3 Ways Building Product Manufacturers Can Clean House

Posted On: 
Sep 6, 2017
3 Ways Building Product Manufacturers Can Clean House

“Just as the gardener, to promote vigorous new growth and radiant blossoms, prunes the deadwood off the rose bush, so do great leaders who get rid of all deadwood employees,” says Jeffery Fox in How to Be A Fierce Competitor. Fox argues that deadwood employees don’t produce results, don’t attract customers, and should be fired. Building product manufacturers that cut low performing employees send a message to the rest of the company- performance matters. Let’s explore strategies that building product manufacturers can use to improve performance.

Destroy Silos

Silos in companies are divisions and units that typically stifle innovation. Silo executives don’t share information with other silo executives. Sales and marketing employees in each silo sit in their offices as if they are bunkers, waiting for the bomb to drop. Silo executives sometimes sabotage company decisions if they think it will infringe on their independence, budget, etc. Building product manufacturers would be wise to eliminate silos in their company.

Fast Company identified three main problems with silos. First, silos have non-aligned priorities. Executives in silos tend to view their department as their “sandbox” and anything outside of their silo is not a high priority. Second, silos can prevent the flow of information. Structure is crucial for a building product manufacturer to succeed; however rigid barriers can prevent important information from being shared by employees. Executives tend to look up and down in their silo and never across to another silo. Finally, silos can prevent coordinated decision making which could be fatal for a company. So, take a sledgehammer to those silos!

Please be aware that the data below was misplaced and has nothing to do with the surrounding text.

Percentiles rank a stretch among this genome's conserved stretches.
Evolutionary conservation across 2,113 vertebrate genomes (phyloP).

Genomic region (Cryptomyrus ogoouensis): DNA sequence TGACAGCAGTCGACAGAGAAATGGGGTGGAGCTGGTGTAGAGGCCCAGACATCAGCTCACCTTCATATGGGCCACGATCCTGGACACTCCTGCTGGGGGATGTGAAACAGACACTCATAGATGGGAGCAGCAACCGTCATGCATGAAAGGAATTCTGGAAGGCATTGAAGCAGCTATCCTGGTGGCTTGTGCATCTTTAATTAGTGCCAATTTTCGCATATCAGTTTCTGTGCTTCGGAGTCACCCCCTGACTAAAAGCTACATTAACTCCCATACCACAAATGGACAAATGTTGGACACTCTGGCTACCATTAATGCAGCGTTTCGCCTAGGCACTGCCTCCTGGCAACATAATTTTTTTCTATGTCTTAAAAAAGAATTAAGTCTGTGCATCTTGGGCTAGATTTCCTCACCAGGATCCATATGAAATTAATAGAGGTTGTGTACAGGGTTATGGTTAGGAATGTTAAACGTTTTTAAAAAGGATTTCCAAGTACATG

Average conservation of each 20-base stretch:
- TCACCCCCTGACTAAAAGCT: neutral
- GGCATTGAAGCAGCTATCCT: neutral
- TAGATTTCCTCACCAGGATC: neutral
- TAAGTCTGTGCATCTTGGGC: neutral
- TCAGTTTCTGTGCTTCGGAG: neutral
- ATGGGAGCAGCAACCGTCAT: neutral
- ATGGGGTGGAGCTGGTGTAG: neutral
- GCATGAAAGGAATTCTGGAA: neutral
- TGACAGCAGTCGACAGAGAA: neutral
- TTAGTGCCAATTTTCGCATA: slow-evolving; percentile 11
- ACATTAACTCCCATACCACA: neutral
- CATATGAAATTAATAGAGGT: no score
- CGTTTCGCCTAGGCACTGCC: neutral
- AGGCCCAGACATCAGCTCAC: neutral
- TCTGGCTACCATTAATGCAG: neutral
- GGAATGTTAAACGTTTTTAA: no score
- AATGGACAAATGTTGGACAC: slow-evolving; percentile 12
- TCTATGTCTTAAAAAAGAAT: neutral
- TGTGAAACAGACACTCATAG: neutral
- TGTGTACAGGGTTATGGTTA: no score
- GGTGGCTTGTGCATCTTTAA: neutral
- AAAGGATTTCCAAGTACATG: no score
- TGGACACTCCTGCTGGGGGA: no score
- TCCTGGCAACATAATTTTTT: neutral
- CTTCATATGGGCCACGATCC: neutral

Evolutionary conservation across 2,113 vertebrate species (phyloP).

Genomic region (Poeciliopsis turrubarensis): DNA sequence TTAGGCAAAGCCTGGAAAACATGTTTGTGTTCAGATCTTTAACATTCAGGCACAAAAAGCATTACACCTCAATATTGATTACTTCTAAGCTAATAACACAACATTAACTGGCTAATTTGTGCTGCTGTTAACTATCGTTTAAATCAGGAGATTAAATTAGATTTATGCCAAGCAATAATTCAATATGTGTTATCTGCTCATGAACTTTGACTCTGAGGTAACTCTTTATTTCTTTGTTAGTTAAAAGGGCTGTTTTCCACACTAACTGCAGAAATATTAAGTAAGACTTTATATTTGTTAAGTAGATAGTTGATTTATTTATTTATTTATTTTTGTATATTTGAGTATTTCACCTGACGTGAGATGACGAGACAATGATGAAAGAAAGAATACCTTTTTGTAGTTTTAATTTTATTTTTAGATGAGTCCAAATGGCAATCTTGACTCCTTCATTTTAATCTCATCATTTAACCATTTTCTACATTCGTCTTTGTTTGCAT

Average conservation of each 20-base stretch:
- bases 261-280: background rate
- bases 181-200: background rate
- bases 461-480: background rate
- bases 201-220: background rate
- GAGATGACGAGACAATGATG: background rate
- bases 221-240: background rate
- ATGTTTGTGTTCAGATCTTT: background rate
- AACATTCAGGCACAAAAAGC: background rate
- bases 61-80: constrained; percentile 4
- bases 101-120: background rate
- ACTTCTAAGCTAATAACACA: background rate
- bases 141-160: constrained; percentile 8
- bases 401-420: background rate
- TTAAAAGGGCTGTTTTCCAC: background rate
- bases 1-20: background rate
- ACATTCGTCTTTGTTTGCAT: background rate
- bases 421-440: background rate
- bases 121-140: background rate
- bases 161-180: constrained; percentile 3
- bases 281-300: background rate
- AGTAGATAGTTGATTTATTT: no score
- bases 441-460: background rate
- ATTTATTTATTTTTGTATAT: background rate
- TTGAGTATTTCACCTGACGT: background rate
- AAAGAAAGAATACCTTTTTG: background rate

Break Down Bureaucracy

Most of us agree, that government bureaucracy can be confusing, ineffective, and wasteful. Governments have several departments, agencies, committees, and councils that delay, replicate, obfuscate, and confuse the average citizen. Often simplicity and common sense are thrown out the window. In his book, author Jeffrey Fox outlines several symptoms of bureaucracy that apply to building product manufacturers. They include:

  • Documents requiring more than two signatures
  • Assistants to the executive assistant
  • Employees who cannot state in ten seconds how their job obtains or retains customers
  • Policies that frustrate good, honest, building product reps
  • Endless stages to navigate to make something happen
  • Decision-making committees of ten or more people

Bottom line: Get rid of mind-numbing bureaucracy, red tape, and impractical policies

Fire Under-Performers

In a previous blog, we discussed how to get specified by architects. Building product reps are crucial for educating architects about your products. At the end of the day, there is nothing more powerful and effective for increasing brand and product awareness than hitting the pavement and visiting architects. However, building product reps that underperform need to be pruned. Employees that don’t obtain or retain customers need to exit the company.

Good companies provide clear sales goals, good tools and resources, a safe and friendly working space, and first-class training. Building product reps should be treated fairly, nurtured, mentored, and challenged. However, when a building product rep misses sales goals, can’t deal with company changes, and becomes inefficient, they need to go. Your sales and marketing team needs to be educated on how to work with architects. Building product reps need to be able to discuss 3-part guide specifications, product transparency documents, deliver AIA courses, and speak intelligently about how LEED relates to your product.

How does your company combat silo thinking and bureaucracy? What strategies does your company use?

For more information or to discuss the topic of this blog, please contact Brad Blank